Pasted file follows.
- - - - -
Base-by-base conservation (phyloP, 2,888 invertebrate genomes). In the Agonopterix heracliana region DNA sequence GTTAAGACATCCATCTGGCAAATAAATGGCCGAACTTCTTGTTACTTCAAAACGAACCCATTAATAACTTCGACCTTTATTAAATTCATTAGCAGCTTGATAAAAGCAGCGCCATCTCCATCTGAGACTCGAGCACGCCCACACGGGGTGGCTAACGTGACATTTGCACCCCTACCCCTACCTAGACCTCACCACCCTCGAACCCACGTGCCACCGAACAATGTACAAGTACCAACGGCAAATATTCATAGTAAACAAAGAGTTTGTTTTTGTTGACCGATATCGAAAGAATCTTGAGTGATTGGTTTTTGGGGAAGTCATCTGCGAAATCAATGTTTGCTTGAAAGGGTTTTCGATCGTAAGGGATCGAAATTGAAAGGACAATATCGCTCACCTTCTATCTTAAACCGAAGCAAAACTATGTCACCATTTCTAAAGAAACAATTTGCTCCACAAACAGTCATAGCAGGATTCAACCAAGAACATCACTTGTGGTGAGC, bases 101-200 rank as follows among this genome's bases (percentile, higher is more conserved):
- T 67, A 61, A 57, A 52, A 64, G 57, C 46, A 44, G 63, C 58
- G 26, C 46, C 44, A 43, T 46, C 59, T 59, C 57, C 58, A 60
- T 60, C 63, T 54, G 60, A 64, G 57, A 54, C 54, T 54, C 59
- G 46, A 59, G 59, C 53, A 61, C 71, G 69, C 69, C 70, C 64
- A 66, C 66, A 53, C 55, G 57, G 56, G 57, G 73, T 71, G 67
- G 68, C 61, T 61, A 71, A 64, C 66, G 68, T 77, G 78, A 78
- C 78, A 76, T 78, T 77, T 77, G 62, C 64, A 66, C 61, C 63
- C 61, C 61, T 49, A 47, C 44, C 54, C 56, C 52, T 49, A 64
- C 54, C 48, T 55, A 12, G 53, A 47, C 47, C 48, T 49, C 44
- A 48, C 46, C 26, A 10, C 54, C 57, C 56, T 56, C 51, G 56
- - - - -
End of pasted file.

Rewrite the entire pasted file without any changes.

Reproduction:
Base-by-base conservation (phyloP, 2,888 invertebrate genomes). In the Agonopterix heracliana region DNA sequence GTTAAGACATCCATCTGGCAAATAAATGGCCGAACTTCTTGTTACTTCAAAACGAACCCATTAATAACTTCGACCTTTATTAAATTCATTAGCAGCTTGATAAAAGCAGCGCCATCTCCATCTGAGACTCGAGCACGCCCACACGGGGTGGCTAACGTGACATTTGCACCCCTACCCCTACCTAGACCTCACCACCCTCGAACCCACGTGCCACCGAACAATGTACAAGTACCAACGGCAAATATTCATAGTAAACAAAGAGTTTGTTTTTGTTGACCGATATCGAAAGAATCTTGAGTGATTGGTTTTTGGGGAAGTCATCTGCGAAATCAATGTTTGCTTGAAAGGGTTTTCGATCGTAAGGGATCGAAATTGAAAGGACAATATCGCTCACCTTCTATCTTAAACCGAAGCAAAACTATGTCACCATTTCTAAAGAAACAATTTGCTCCACAAACAGTCATAGCAGGATTCAACCAAGAACATCACTTGTGGTGAGC, bases 101-200 rank as follows among this genome's bases (percentile, higher is more conserved):
- T 67, A 61, A 57, A 52, A 64, G 57, C 46, A 44, G 63, C 58
- G 26, C 46, C 44, A 43, T 46, C 59, T 59, C 57, C 58, A 60
- T 60, C 63, T 54, G 60, A 64, G 57, A 54, C 54, T 54, C 59
- G 46, A 59, G 59, C 53, A 61, C 71, G 69, C 69, C 70, C 64
- A 66, C 66, A 53, C 55, G 57, G 56, G 57, G 73, T 71, G 67
- G 68, C 61, T 61, A 71, A 64, C 66, G 68, T 77, G 78, A 78
- C 78, A 76, T 78, T 77, T 77, G 62, C 64, A 66, C 61, C 63
- C 61, C 61, T 49, A 47, C 44, C 54, C 56, C 52, T 49, A 64
- C 54, C 48, T 55, A 12, G 53, A 47, C 47, C 48, T 49, C 44
- A 48, C 46, C 26, A 10, C 54, C 57, C 56, T 56, C 51, G 56